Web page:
See the tool's GitHub repository, for the most updated information.
How we predict functional effects?Functional effects of mutations are predicted with SNAP2. SNAP2 is a trained classifier that is based on a machine learning device called "neural network". It distinguishes between effect and neutral variants/non-synonymous SNPs by taking a variety of sequence and variant features into account. The most important input signal for the prediction is the evolutionary information taken from an automatically generated multiple sequence alignment. Also structural features such as predicted secondary structure and solvent accessibility are considered. If available also annotation (i.e. known functional residues, pattern, regions) of the sequence or close homologs are pulled in. In a cross-validation over 100,000 experimentally annotated variants, SNAP2 reached a sustained two-state accuracy (effect/neutral) of 82% (at an AUC of 0.9). In our hands this constitutes an important and significant improvement over other methods.
What is predicted?
SNAP2 predicts the impact (effect) of single amino acid substitutions on protein function. For a given substitution e.g. Arginine (R) at position 152 is substituted by Asparagine (N) -typically abbreviated to R152N- we predict a score (ranges from -100 strong neutral prediction to +100 strong effect prediction) that reflects the likelihood of this specific mutation to alter the native protein function. Moreover, our analysis suggests that the prediction score is to some extent correlated to the severity of effect as shown in Fig.1.
We predict (each substitution independently) and show every possible substitution at each position of a protein in a heatmap representation. Dark red indicates a high score (score>50, strong signal for effect), white indicates weak signals (-50<score<50), and green a low score (score<-50, strong signal for neutral/no effect. Please note that the new webserver uses blue instead of green). Black marks the corresponding wildtype residues. Fig. 2 shows an example of such a heatmap.
SNAP2 is a neural network based classifier. The feed-forward multilayer perceptron consists of 848 nodes in the input layer, 25 nodes in the hidden layer and two nodes (one for each neutral/effect) in the output layer. In each training step, all samples are presented to the network and the connection weights are adjusted through a backpropagation algorithm. The final method consists of ten different models (created during 10-fold cross-validation using different subsets for training and optimization). Each model outputs one score for each output class (neutral/effect). These scores of 10 models are averaged in a jury decision. The final score is calculated as the difference of the average score for effect and the average score for neutral.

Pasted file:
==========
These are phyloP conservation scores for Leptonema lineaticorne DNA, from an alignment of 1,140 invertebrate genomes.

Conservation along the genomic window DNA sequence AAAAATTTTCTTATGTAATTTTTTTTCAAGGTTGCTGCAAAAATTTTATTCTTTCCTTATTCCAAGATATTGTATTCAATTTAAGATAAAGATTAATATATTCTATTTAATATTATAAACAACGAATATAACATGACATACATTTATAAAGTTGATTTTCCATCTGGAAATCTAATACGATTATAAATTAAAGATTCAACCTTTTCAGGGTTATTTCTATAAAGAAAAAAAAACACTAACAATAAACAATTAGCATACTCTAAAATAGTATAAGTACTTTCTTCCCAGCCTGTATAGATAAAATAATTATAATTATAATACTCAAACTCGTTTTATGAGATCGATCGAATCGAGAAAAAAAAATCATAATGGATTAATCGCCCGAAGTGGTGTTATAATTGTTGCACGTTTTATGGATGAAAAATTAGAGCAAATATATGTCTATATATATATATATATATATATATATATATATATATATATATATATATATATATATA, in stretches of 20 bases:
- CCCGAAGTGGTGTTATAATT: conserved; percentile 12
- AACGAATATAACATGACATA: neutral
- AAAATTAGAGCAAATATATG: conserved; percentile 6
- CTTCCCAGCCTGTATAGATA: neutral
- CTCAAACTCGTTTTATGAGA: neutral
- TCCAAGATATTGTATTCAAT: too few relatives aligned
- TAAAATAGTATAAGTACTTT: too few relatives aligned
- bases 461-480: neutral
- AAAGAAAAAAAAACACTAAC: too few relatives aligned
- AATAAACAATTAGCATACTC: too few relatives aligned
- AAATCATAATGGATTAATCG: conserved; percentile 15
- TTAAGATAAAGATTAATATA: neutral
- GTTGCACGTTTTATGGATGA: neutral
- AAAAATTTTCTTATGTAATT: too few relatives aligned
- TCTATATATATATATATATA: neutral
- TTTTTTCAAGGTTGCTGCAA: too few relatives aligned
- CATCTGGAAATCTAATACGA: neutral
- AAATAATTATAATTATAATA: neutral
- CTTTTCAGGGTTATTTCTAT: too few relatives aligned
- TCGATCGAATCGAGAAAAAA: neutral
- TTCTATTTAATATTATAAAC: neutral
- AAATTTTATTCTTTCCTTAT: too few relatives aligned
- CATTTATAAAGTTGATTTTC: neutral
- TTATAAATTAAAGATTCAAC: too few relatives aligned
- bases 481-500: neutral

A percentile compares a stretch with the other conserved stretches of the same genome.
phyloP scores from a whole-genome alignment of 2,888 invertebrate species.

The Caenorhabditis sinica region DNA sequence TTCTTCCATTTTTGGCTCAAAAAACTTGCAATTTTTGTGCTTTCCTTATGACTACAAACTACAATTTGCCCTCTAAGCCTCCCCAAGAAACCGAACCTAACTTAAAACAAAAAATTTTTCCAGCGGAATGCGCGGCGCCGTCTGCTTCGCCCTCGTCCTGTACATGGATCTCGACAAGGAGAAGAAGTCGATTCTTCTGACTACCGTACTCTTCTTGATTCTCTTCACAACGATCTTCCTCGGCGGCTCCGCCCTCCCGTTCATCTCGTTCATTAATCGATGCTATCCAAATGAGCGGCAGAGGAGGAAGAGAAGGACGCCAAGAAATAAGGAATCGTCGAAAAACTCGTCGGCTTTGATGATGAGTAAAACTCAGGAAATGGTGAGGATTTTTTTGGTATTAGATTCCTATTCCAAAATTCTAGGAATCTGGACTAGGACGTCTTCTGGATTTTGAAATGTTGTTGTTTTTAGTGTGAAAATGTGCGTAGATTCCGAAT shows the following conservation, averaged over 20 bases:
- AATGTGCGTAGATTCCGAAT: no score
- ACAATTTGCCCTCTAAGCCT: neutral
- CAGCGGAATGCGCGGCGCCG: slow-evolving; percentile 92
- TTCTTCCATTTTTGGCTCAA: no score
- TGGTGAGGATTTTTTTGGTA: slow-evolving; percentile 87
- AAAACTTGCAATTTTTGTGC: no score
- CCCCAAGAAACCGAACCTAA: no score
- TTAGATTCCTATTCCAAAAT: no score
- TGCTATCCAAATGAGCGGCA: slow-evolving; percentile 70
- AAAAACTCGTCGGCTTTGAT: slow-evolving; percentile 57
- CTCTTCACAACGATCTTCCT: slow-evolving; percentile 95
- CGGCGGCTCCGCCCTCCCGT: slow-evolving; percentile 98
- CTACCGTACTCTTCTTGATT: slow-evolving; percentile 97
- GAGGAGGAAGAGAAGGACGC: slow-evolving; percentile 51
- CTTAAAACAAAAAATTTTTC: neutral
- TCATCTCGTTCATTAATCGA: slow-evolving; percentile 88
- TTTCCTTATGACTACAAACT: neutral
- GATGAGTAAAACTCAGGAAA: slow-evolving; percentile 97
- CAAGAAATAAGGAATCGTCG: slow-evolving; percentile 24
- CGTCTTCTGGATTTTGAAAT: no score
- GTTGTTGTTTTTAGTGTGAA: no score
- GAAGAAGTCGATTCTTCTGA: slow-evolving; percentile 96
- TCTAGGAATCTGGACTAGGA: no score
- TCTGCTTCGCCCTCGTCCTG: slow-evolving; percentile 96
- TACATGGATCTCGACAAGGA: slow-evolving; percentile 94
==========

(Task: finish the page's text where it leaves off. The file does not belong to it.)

All neccessary information (e.g. secondary structure, solvent accessibility, disorder, alignments of related sequences etc.) is produced by the PredictProtein pipeline. Feature calculation algorithms are written in Perl and transform the predictions into normalized numeric input values. The neural network implementation is provided through the Fast Artificial Neural Network Library.
Preditcion reliability score
The reliability score (Reliability Index: RI) is calculated from the final prediction score. Fig 3. shows that stronger predictions are more reliable. This measure is meant to simplify assessing prediction strength and to immediatly convey the reliabilty of a prediction. The score ranges from 0 (very low reliabilty) to 9 (very high reliabilty)
Accuracy of functional effect prediction
We evaluated the performance of SNAP2 in a 10-fold cross-validation and on two independent datasets. The overall two-state accuracy was shown to be above 82% in the cross-validation with an area under the ROC curve of 0.9. We estimated an standard error of 0.013 in a bootstrapping scenario of 1000 sets each consisting of 50k randomly drawn (without replacement) samples.
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